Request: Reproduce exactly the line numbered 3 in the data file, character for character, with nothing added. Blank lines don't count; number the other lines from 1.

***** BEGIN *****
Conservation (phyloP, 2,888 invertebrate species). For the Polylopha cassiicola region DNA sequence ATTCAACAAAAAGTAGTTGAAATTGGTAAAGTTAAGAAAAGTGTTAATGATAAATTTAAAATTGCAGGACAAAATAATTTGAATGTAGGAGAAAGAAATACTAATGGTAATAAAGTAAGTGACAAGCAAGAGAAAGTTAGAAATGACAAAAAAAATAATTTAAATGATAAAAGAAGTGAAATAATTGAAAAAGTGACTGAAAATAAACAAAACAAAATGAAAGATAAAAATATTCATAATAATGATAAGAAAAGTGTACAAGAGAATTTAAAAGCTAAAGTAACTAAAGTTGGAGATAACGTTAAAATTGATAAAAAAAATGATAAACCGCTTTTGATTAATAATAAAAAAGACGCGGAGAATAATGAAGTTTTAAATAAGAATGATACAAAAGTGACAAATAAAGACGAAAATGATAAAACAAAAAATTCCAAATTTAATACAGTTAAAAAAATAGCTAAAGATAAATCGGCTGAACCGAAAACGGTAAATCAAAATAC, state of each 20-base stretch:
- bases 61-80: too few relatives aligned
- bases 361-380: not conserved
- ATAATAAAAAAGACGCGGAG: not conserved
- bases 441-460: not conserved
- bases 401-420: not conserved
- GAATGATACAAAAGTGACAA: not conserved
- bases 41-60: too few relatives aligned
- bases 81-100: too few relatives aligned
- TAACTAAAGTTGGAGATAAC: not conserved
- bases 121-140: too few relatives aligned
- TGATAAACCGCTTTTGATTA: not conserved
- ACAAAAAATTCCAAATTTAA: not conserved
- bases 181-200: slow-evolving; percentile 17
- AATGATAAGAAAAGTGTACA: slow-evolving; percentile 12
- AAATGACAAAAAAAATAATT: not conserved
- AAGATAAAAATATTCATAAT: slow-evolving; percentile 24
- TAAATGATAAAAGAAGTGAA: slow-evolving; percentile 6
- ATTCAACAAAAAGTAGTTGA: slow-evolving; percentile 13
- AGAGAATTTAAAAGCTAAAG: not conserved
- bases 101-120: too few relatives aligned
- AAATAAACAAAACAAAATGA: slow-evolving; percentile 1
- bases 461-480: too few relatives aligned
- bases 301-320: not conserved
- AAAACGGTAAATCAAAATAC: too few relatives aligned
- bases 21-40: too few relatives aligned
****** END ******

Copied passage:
- bases 361-380: not conserved